On appeal, the CA affirmed petitioner's conviction.16 Hence, the present Petition for Review on Certiorari anchored on the following grounds:







The petition lacks merit.

Direct evidence of the crime is not the only matrix wherefrom a trial court may draw its conclusion and finding of guilt. The rules of evidence allow a trial court to rely on circumstantial evidence to support its conclusion of guilt. Circumstantial evidence is that evidence which proves a fact or series of facts from which the facts in issue may be established by inference. At times, resort to circumstantial evidence is imperative since to insist on direct testimony would, in many cases, result in setting felons free and deny proper protection to the community.18

Section 4, Rule 133 of the Rules of Court, provides that circumstantial evidence is sufficient for conviction if the following requisites are complied with:

(1) There is more than one circumstance;

(2) The facts from which the inferences are derived are proven; andcralawlibrary

(3) The combination of all the circumstances is such as to produce a conviction beyond reasonable doubt.19

All the circumstances must be consistent with one another, consistent with the hypothesis that the accused is guilty, and at the same time inconsistent with the hypothesis that he is innocent. Thus, conviction based on circumstantial evidence can be upheld, provided that the circumstances proven constitute an unbroken chain which leads to one fair and reasonable conclusion that points to the accused, to the exclusion of all others, as the guilty person.20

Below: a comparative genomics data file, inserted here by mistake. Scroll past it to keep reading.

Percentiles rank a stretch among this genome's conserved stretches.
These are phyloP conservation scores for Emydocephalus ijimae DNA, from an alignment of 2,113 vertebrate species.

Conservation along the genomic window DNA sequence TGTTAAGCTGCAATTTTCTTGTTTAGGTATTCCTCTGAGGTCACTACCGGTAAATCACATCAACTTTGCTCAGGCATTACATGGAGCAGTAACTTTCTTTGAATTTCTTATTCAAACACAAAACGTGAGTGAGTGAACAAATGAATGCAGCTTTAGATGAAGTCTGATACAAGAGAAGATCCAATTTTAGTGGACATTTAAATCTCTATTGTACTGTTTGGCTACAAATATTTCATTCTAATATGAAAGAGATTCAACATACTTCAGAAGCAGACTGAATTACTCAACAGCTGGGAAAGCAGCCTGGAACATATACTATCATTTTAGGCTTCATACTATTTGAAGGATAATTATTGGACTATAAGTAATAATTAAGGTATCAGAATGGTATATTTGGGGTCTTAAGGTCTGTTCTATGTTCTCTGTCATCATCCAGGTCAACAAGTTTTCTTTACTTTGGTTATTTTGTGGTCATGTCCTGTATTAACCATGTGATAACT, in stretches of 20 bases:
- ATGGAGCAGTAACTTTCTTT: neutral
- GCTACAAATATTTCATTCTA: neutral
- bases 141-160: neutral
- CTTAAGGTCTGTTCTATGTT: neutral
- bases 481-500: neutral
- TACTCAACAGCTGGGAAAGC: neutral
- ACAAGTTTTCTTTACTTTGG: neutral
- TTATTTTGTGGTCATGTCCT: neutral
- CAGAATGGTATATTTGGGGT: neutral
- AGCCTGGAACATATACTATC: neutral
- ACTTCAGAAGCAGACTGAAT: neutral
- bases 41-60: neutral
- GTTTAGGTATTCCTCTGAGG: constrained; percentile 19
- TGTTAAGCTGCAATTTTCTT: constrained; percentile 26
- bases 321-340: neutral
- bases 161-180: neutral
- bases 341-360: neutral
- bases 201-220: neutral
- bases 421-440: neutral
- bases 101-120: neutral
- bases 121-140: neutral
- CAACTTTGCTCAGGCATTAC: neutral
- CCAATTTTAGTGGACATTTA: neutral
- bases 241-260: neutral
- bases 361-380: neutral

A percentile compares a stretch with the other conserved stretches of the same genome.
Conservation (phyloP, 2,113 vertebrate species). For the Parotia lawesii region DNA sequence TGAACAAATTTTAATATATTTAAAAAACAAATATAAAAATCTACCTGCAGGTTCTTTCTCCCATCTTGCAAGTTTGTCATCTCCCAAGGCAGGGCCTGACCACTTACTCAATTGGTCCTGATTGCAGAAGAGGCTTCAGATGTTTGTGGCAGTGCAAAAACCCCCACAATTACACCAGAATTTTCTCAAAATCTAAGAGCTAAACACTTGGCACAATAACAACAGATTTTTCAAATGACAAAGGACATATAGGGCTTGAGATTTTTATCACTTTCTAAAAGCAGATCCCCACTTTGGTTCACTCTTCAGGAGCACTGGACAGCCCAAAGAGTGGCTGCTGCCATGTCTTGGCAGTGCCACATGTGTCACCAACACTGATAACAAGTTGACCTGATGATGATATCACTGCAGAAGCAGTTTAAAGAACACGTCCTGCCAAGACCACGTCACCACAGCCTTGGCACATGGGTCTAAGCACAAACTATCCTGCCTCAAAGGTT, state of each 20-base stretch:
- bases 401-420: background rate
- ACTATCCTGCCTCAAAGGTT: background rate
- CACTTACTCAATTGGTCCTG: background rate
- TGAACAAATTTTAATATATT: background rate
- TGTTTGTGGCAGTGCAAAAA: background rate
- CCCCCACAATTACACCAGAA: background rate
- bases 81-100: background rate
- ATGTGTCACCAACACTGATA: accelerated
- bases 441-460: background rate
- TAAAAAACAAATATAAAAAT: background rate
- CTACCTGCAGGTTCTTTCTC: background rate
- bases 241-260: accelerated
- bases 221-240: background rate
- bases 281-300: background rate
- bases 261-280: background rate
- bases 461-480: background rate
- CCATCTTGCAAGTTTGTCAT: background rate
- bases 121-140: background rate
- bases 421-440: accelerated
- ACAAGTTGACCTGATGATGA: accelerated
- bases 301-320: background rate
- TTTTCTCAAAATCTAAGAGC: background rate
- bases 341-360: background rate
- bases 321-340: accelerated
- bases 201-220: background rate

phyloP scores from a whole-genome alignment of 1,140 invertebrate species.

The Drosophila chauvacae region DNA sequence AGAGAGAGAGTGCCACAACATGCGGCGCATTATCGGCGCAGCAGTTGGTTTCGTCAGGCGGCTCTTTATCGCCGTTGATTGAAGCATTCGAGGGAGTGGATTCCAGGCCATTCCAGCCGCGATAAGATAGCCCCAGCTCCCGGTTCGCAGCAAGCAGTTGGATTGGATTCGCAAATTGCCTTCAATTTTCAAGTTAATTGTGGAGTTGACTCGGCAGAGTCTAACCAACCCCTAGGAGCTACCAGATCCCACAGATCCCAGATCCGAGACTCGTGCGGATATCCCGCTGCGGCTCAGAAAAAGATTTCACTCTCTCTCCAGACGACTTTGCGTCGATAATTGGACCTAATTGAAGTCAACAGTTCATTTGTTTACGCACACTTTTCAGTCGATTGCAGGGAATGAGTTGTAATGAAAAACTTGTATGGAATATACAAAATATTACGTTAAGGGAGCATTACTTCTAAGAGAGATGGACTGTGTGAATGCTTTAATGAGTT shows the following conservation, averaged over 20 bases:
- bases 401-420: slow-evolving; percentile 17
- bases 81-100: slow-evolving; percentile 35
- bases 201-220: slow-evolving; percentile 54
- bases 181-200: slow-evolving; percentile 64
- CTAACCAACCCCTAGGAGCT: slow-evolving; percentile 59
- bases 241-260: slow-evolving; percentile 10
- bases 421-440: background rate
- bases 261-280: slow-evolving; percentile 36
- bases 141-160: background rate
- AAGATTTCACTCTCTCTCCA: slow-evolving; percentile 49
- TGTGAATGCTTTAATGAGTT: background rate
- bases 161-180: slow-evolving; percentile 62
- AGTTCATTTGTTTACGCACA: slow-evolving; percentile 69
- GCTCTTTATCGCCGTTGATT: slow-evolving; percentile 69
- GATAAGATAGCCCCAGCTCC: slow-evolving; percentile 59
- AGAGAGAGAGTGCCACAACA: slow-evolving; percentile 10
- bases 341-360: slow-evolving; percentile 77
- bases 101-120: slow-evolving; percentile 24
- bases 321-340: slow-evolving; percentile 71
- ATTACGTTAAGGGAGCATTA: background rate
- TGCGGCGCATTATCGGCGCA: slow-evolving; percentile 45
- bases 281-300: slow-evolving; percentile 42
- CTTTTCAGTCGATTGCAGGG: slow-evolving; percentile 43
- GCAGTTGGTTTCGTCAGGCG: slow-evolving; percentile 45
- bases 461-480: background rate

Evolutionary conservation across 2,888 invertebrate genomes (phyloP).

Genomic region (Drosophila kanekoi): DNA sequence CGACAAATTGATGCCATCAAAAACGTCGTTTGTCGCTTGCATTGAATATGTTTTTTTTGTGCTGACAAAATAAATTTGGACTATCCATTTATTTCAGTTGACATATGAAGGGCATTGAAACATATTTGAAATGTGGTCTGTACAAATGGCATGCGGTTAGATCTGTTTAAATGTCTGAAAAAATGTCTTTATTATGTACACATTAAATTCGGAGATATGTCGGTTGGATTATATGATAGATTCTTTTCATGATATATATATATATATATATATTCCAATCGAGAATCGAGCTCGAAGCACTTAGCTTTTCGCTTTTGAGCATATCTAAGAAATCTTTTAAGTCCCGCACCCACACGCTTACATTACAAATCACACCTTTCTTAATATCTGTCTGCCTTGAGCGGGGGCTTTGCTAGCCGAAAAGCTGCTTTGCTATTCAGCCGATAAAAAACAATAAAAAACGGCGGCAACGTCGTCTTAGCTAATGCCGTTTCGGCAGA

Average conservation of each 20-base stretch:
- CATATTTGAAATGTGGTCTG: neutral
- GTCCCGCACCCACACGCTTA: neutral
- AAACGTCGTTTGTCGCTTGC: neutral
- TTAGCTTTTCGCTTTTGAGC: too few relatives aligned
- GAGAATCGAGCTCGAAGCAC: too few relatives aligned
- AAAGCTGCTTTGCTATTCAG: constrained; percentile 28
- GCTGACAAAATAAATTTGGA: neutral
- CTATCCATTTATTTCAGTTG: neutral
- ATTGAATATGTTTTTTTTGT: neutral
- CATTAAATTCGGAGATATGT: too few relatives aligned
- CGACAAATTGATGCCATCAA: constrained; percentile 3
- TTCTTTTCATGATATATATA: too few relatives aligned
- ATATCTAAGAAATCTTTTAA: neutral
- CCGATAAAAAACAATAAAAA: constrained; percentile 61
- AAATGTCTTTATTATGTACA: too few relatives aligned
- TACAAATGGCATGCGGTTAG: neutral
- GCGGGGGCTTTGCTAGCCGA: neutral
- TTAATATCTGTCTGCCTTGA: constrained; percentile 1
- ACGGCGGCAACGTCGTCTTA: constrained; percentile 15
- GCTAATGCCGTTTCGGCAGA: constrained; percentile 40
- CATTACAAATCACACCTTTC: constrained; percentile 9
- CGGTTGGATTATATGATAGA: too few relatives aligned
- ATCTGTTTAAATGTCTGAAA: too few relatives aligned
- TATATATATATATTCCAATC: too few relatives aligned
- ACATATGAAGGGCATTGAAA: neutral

In the present case, both the trial and appellate courts considered these pieces of evidence in finding petitioner's guilt: 1) the non-employment of force in entering the scene of the crime; 2) no missing personal belongings; 3) the absence of bloodstains in other parts of the house except Arlene's room; 4) petitioner's ownership of a balisong, the same weapon used in stabbing the victim; 5) the presence of type "O" human blood on petitioner's T-shirt and briefs; 6) the positive result of the DNA analysis using the bloodstains found in petitioner's shirt and briefs; and 7) petitioner's unusual behavior after the discovery of the victim's lifeless body.21